Open Pretoria

copyright Elna Schutz
I’ve been back in my hometown of Pretoria for a while now and am finally getting more involved with all those interesting things I always knew must have been hidden somewhere. I’m hoping to do a lot more writing about awesome things in the capital, so keep an eye on the blog.

In my personal opinion just too many of the culture and event websites in South Africa have an extremely cynical tone, as if something can only be remotely enjoyable if it’s the most ground-breaking and underground thing to have ever been made, preferably by equally cynical people with beards.

That’s not the kind of stuff I write. I happen to believe you don’t make stuff cooler by putting down everything else. In the wise words of The1Janitor:

you're allowed to like stuff

To kick off all things Pretoria, I recently went on a walking tour of the CBD hosted by  Capital Collective as part of Cool Capital 2014, who are both doing some great things for the city.

Led by local architect Andries Adriaan Louw, we  trekked through arcades and hidden side streets. From the half-built Rapid Transport System bus stops to the abandoned synagogue where the Rivonia trial took place, we went into some pretty awesome hidden corners. While similar photowalks and Instameets are popular Pta, it was lovely to see a mixed group, with some sketching or just along for the heck of it.

copyright Elna Schutz

I almost wish these kind of events would be superfluous. In a perfect world Pretorians would know and love their inner city and all its history as much as the locals of Barcelona or Rome. I know we’re far away from that, but it really is time get out from behind the hijack-proof car windows and explore our home beyond cushy shopping malls.

copyright Elna Schutz

Among my favourite childhood memories are school holiday trips into the CBD. Back when using public transport was dodgy at best and there was nothing rapid about it, my mom would take us into town with the bus. We’d feed the pigeons at Oom Paul square, visit museums and spend hours in the huge public library. For a European child this would be nothing out of the ordinary, but in my  insular world of security fences and carpooling this was an adventure like few others.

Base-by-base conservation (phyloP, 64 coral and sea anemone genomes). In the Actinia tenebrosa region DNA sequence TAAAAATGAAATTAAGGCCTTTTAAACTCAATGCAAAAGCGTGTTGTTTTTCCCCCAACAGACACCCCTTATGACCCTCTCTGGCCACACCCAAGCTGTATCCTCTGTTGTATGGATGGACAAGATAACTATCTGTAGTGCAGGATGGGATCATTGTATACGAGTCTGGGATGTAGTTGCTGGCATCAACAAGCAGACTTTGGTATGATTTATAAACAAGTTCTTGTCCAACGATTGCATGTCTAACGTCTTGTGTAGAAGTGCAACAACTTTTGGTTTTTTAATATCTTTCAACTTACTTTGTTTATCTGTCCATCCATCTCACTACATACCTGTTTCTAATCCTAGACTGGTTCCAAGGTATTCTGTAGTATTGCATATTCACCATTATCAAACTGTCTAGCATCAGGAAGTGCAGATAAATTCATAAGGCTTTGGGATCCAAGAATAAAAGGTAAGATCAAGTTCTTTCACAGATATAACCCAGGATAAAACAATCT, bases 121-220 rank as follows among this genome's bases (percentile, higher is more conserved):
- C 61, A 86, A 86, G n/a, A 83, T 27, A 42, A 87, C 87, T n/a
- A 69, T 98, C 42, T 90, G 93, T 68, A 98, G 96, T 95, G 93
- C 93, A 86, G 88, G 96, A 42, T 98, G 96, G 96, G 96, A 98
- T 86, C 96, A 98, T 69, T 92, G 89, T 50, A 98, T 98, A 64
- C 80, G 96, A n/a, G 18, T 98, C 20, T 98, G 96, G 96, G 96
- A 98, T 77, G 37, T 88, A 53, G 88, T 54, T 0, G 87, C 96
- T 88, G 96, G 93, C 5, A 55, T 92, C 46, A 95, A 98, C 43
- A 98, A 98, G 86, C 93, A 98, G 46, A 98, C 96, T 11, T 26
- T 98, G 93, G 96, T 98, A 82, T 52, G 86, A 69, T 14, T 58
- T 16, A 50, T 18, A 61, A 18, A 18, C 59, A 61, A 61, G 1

My mom’s insistence that her children wouldn’t be scared of their hometown seemed strange then, but crucial to me now. That pride and belief that Pretoria is a beautiful old city stuck and is now probably what’s making me so eager to be part of the drive to get people engaged.

copyright Elna Schutz

There’s definitely a revival brewing, and this is the time to not only get on the bandwagon but help shape it. Areas like Joburg’s Braamfontein and Maboneng should show us what’s possible as much as what we can do different. You don’t have to be one of those ‘arty creative types’  with purple hair to fit in either if that’s not your vibe. If there’s one thing about the capital that’s always been cool, it’s the authenticity of the people. Come in your tekkies and have a jol, even if you don’t care that the beer is craft and the coffee is single-origin.

copyright Elna SchutzConsidering that for the longest time couldn’t imagine living here full time again, I’m getting so excited about the possibilities and can’t wait to see what Pretoria looks like in five years.
Maybe I’ve seen the light, or just eaten one too many koeksisters.


What would you love to see happen in the capital? 
Drop me a comment. 

**Photos copyrighted to Elna Schütz. Don’t use without permission. It’s not nice.*


2 thoughts on “Open Pretoria

  1. I had to come to Busan, Korea to realise how wonderful it can be to explore your city or the place you call home. I want to take that with me back to SA; I want to walk more, take more pics and tap into SA’s hidden treasures. Thanks for the reminder Elna x

    • It’s so sad how this seems to be a common thing here, but I really hope that when our generation has kids they grow up with an understanding and love of their cities, not fear:)
      So glad you’ve discovered that now! Hope Korea’s going awesomely!

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